In his boyhood home, one can find the foundation of Wilson’s dislike of war and reluctance to engage the nation in World War I, his skills as a politician and speaker, the deep and abiding religious faith that inspired him throughout his life, and his relentless and idealistic desire to improve institutions and nations.
Updated Documentation:

Skidmore/Old Town Historic District, Portland, Oregon

This nomination provides for a more complete and updated survey and identification of all of the resources within the boundary of this historic district. Originally designated a National Historic Landmark in 1977, this 20-block commercial district marks the site where Portland began and where it first flourished.
Buildings, dating mostly from the mid-to-late 19th century, represent a variety of Victorian-era architectural styles. Many feature cast-iron fronts, constituting one of the most impressive collections of this particular building type on the West Coast.
This updated nomination also documents the district’s significance for its historical associations with the early development and economic growth of the Pacific Northwest’s most important urban center of the last half of the 19th century.
Portland’s success during this period can be ascribed to its pioneer merchant-entrepreneurs, speculating and capitalizing on the city’s strategic location at the head of navigation on the Willamette River and its connection to the greater Columbia River system.
From this location, Portland grew from a tree stump-strewn clearing to the cultural, financial, trade, and transportation hub of the region, second only to San Francisco as the “metropolis” of the Far West.
Boundary Change and Updated Documentation:

Newport Historic District, Newport, Rhode Island

This nomination adds the Common Burying Ground to the 1968 National Historic Landmark nomination and provides for a more complete and updated survey and identification of all resources located within the boundary of this historic district.
The Common Burying Ground is an important part of the story of the early years of Newport. In its role as a resting place for everyman and anyman, it reflects the concept of brotherhood held by Roger Williams, the founder of Rhode Island.
The Newport Historic District was designated as a National Historic Landmark in recognition of the city’s role as one of colonial America’s great seaport cities and its significant concentration of architectural landmarks of the 18th, 19th, and early 20th centuries. The historic district is a dense urban concentration of more than 1,300 residential, commercial, institutional, and public buildings.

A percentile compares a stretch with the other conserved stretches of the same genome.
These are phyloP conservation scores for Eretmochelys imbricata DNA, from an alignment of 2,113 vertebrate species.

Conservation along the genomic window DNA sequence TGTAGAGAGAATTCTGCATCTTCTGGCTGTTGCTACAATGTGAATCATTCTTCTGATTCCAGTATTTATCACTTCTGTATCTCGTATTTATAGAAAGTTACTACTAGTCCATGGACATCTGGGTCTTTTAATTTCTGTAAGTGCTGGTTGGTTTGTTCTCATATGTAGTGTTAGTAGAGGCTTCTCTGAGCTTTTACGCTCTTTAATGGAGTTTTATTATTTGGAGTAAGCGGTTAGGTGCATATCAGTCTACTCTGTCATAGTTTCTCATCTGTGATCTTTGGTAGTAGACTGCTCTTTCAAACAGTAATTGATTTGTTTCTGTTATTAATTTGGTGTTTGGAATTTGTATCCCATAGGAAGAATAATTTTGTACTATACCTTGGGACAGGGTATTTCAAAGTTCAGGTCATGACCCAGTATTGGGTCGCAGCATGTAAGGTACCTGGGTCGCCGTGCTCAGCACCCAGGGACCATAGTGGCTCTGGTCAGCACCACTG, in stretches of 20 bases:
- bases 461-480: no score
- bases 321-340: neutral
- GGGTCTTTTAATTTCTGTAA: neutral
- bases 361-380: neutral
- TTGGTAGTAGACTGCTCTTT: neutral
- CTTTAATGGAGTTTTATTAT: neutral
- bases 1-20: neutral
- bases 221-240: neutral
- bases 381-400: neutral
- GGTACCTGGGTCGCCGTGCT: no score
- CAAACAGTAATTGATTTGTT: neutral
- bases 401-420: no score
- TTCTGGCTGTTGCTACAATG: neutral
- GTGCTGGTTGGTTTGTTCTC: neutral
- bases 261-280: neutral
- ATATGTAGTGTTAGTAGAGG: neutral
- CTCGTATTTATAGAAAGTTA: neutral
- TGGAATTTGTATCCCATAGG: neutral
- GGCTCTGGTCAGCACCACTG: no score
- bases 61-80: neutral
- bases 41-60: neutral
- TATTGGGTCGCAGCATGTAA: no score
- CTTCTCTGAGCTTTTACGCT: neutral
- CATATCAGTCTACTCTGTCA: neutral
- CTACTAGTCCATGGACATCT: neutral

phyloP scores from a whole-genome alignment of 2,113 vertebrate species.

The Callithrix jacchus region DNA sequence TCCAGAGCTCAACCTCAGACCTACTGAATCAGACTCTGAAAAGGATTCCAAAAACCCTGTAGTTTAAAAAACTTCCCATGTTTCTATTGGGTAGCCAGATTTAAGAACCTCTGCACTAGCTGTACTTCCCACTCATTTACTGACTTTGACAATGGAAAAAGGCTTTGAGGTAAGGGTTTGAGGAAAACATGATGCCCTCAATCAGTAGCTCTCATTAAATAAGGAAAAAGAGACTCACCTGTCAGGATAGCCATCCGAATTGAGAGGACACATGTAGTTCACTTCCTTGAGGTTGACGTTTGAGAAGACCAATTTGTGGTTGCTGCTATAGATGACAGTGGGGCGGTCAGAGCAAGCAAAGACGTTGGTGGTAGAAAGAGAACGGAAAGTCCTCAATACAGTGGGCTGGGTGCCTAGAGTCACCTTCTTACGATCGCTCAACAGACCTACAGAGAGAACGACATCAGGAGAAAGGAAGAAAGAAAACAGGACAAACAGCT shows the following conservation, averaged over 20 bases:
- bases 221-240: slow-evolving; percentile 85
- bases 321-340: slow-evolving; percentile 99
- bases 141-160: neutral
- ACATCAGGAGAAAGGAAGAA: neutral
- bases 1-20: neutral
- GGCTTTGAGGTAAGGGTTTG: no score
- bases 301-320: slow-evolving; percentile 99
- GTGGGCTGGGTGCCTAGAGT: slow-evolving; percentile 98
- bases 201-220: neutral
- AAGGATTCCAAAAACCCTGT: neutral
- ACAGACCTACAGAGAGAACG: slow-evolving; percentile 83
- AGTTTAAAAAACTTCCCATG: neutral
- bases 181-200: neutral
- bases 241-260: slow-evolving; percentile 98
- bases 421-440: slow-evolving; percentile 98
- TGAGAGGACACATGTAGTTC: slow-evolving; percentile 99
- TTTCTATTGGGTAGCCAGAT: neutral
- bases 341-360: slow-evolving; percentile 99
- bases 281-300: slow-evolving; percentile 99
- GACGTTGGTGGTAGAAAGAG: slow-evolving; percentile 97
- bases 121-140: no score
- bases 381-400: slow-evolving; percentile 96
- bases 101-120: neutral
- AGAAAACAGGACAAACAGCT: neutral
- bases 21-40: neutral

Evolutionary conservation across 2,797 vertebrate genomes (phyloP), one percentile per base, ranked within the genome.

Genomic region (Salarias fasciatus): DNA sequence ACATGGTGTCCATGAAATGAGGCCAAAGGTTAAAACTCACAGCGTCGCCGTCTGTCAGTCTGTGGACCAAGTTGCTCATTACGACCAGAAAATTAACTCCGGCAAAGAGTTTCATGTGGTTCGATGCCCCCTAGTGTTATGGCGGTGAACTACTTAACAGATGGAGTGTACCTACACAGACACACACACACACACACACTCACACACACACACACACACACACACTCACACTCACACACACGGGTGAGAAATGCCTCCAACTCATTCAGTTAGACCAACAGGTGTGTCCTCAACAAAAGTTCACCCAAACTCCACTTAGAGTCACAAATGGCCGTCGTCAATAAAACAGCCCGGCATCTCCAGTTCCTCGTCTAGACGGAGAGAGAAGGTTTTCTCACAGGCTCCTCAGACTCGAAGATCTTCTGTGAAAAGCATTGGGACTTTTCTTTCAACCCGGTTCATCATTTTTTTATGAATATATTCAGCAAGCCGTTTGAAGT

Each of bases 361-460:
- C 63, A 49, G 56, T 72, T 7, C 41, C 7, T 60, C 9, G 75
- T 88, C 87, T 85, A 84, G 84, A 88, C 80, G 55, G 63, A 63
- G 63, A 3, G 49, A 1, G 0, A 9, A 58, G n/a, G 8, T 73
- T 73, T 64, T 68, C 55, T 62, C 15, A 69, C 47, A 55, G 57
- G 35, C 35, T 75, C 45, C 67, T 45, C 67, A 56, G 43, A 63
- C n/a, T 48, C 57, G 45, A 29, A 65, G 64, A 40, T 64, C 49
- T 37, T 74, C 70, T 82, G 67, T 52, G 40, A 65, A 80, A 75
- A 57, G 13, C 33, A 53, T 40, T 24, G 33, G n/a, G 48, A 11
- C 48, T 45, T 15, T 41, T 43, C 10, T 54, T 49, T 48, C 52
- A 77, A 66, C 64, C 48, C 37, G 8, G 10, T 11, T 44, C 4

Name Change, Boundary Change, and Updated Documentation:

Coltsville Historic District, Hartford, CT

Located at the southern edge of downtown Hartford, Connecticut, the Coltsville Historic District is nationally significant for its association with Samuel Colt and the industrial enterprise that he founded, Colt’s Patent Fire Arms Manufacturing Company. The company played a key role in the development of the American economy from 1855 to 1945. The Coltsville story revolves around Samuel Colt; it also is the story of his widow, Elizabeth Colt, because she guided the Colt Industries for approximately 40 years after Samuel’s death in 1862.
In 1836, Samuel Colt obtained his first patent for a personal revolver, which was an innovative product because it eliminated the need to reload after each shot. Colt went on to found the company that pioneered advanced manufacturing techniques, large quantity production, and successful marketing and distribution. The firearms industry led the way in fostering the interchangeability of parts and mechanization of virtually all aspects of manufacturing.
While the Colt Manufacturing Company is best known for the production of firearms, between wars, the Colt Company manufactured a range of other products, such as typesetting machines and steam engines.
The nomination for the Coltsville Historic District expands upon the existing Samuel Colt Home (Armsmear) National Historic Landmark, which was designated in 1966. The enlarged property tells the story not only of the Colt home, but the broader story of the important industrial enterprise, which includes industrial buildings, an office building, workers’ housing, a church and parish house, and Colt Park.

Contact: Chris Paolino
202-208-6416


Published on: 2008-10-15